CCATDP’s work fits directly into this broader trend in the conservative world of taking a hard look at failed criminal justice policies. A criminal justice system must hold individuals accountable, protect the innocent, be responsive to the needs of victims, spend taxpayer dollars responsibly, and demonstrate effectiveness in reducing crime. On all these fronts, the death penalty has been an abysmal failure:
The government cannot be trusted to apply the death penalty to the worst of the worst. Similar crimes often are treated differently. Race and geography play a role in deciding which murders are prosecuted as death penalty cases.[v]
The death penalty prolongs the legal process, which can inflict harm on murder victims’ families.[vi]
Since 1973, 142 individuals in the US have been sentenced to death and later set free after evidence was discovered proving they were wrongfully convicted, often decades after they were sentenced to die.[vii]
Study after study in states around the country finds that the death penalty wastes hundreds of millions of taxpayer dollars each year.[viii]
There is no evidence that the death penalty reduces crime—states with the death penalty have higher murder rates on average than states without it.[ix]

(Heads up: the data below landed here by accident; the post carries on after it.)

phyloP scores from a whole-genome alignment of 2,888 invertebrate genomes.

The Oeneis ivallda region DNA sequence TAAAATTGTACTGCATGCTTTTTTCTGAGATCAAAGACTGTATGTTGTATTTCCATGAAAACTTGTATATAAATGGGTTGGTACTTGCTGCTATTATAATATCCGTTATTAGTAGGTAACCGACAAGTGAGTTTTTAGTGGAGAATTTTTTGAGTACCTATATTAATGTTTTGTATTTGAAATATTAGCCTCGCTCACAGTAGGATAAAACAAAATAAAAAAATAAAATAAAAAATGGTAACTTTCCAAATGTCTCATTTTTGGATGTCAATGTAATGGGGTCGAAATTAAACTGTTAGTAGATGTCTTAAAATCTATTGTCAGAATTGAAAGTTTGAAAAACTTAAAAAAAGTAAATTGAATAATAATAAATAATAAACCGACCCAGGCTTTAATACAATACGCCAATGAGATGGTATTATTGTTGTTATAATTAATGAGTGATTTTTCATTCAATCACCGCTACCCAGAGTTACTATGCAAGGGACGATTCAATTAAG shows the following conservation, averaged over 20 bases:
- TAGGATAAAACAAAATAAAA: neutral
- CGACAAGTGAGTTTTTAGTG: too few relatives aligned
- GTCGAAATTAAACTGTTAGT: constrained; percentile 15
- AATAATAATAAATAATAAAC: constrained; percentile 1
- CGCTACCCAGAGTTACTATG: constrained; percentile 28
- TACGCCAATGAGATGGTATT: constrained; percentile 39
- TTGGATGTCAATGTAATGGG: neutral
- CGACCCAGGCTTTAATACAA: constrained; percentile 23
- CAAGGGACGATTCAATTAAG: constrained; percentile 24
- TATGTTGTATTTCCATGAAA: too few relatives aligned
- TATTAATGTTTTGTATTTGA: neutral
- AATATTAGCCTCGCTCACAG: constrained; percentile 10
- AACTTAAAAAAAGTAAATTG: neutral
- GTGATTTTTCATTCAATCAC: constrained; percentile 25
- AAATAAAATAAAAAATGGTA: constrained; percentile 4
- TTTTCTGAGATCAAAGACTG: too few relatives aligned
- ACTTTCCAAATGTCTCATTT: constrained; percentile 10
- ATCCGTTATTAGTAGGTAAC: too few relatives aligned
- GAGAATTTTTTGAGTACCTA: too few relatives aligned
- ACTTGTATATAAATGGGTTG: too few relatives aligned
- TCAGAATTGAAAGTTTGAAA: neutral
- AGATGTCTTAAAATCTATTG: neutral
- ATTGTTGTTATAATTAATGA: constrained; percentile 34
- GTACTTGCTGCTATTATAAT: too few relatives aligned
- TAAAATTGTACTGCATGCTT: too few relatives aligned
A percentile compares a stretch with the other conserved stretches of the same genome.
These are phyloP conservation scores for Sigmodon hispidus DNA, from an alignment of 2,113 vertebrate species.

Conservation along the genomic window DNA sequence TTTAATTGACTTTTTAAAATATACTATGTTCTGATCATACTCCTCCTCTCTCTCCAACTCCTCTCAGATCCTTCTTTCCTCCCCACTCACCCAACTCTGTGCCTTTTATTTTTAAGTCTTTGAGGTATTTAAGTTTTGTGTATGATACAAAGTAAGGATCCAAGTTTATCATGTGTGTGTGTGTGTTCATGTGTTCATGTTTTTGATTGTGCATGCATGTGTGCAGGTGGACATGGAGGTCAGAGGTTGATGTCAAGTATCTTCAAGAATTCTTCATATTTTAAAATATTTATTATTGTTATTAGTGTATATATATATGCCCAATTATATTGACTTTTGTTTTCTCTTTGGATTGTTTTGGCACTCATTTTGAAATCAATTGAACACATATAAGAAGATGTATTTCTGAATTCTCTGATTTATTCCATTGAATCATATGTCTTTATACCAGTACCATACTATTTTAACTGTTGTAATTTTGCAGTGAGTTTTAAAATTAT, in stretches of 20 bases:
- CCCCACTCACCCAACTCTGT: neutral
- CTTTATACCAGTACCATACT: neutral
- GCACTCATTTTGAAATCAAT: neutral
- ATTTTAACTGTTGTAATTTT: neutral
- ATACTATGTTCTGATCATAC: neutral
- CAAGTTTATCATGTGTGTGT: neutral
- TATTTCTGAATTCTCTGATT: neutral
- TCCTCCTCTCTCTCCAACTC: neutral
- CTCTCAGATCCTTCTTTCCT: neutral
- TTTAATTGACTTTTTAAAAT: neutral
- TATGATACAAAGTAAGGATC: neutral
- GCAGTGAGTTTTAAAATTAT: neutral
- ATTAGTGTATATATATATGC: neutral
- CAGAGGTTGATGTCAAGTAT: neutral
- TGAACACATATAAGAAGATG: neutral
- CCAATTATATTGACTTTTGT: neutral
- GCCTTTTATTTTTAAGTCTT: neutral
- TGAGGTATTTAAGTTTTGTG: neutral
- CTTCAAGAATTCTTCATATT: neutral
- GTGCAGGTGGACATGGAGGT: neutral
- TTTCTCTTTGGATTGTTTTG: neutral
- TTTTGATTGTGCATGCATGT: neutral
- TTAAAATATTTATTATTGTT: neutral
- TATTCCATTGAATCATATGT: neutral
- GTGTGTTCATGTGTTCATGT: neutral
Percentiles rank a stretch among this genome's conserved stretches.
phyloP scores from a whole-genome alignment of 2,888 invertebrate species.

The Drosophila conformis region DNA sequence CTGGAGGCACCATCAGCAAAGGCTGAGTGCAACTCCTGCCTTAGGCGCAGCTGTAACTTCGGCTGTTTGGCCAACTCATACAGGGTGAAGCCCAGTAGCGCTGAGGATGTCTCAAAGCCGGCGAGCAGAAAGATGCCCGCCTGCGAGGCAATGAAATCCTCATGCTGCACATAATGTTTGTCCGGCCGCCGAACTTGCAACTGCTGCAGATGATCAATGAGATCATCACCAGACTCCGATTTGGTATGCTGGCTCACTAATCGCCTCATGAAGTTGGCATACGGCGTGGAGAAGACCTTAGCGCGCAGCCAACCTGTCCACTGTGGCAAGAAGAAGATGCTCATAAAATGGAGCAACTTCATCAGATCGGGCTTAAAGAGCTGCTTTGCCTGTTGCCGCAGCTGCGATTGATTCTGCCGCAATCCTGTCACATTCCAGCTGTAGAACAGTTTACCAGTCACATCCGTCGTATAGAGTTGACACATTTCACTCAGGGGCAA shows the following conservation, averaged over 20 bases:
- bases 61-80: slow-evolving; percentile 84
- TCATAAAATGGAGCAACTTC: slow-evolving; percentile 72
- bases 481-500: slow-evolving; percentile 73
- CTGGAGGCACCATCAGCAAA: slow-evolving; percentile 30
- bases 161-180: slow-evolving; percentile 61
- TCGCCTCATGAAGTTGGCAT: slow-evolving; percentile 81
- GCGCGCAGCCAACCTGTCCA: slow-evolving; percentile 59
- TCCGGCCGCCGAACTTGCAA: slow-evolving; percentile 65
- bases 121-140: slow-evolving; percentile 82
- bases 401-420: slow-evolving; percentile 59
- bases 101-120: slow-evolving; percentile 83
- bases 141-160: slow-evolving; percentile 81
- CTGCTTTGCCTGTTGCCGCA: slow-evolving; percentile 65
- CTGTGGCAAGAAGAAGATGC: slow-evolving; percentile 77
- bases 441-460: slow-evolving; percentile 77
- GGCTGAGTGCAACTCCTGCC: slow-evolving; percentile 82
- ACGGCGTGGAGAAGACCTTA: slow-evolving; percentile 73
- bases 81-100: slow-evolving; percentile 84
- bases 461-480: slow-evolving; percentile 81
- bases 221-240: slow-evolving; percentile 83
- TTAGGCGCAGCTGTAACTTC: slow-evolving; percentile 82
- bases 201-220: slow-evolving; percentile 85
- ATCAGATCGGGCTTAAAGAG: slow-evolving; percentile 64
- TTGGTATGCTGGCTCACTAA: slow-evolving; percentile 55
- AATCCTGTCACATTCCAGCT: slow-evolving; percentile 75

Given the abundance of evidence exposing the ineffectiveness of the death penalty, it is becoming more difficult for politicians to sell the death penalty as a tough on crime policy that works. Conservatives, in particular, increasingly see the death penalty as another failed government program that wastes taxpayers’ money.
More Conservatives Embrace a Consistent Life Ethic
Beyond the death penalty’s policy failures, there is a deeper motivation driving more conservatives to question the death penalty. A consistent life ethic is enjoying broader appeal, which has led more conservatives to reject the death penalty. The Catholic Church has led the way in calling for consistency in opposing all threats to life—abortion, euthanasia, capital punishment, and unjust war. These positions make some uncomfortable because they do not neatly fit within the platform of either of the two dominant US political parties.
Faced with this dilemma, more conservative Catholics are choosing the Church’s position over their party’s platform. Mike Janocik, a longtime pro-life activist in Kentucky and supporter of CCATDP, recently explained his change of mind at CatholicVote.org: “If all life is valuable, how can we justify taking life through executions when other means can protect society? Moreover, how can we justify a system of capital punishment that makes mistakes and sometimes threatens innocent life? As someone who deeply values the sanctity of human life and has dedicated myself to protecting life, I no longer could ignore the grave concerns raised by capital punishment.”[x]
The consistent life ethic also is attracting some conservative Protestants. One recent example of this quiet but real shift comes from South Dakota. Pastor and Republican State Representative Steve Hickey changed his mind on the death penalty and explained this shift in a recent sermon. He went through the many compelling policy arguments to end capital punishment. At the end of the day, however, the issue came down to following Christ’s teaching and example. Rhetorically, Pastor Hickey asked his congregation, “What would Jesus do? Would he flip the switch or would he switch places?”[xi]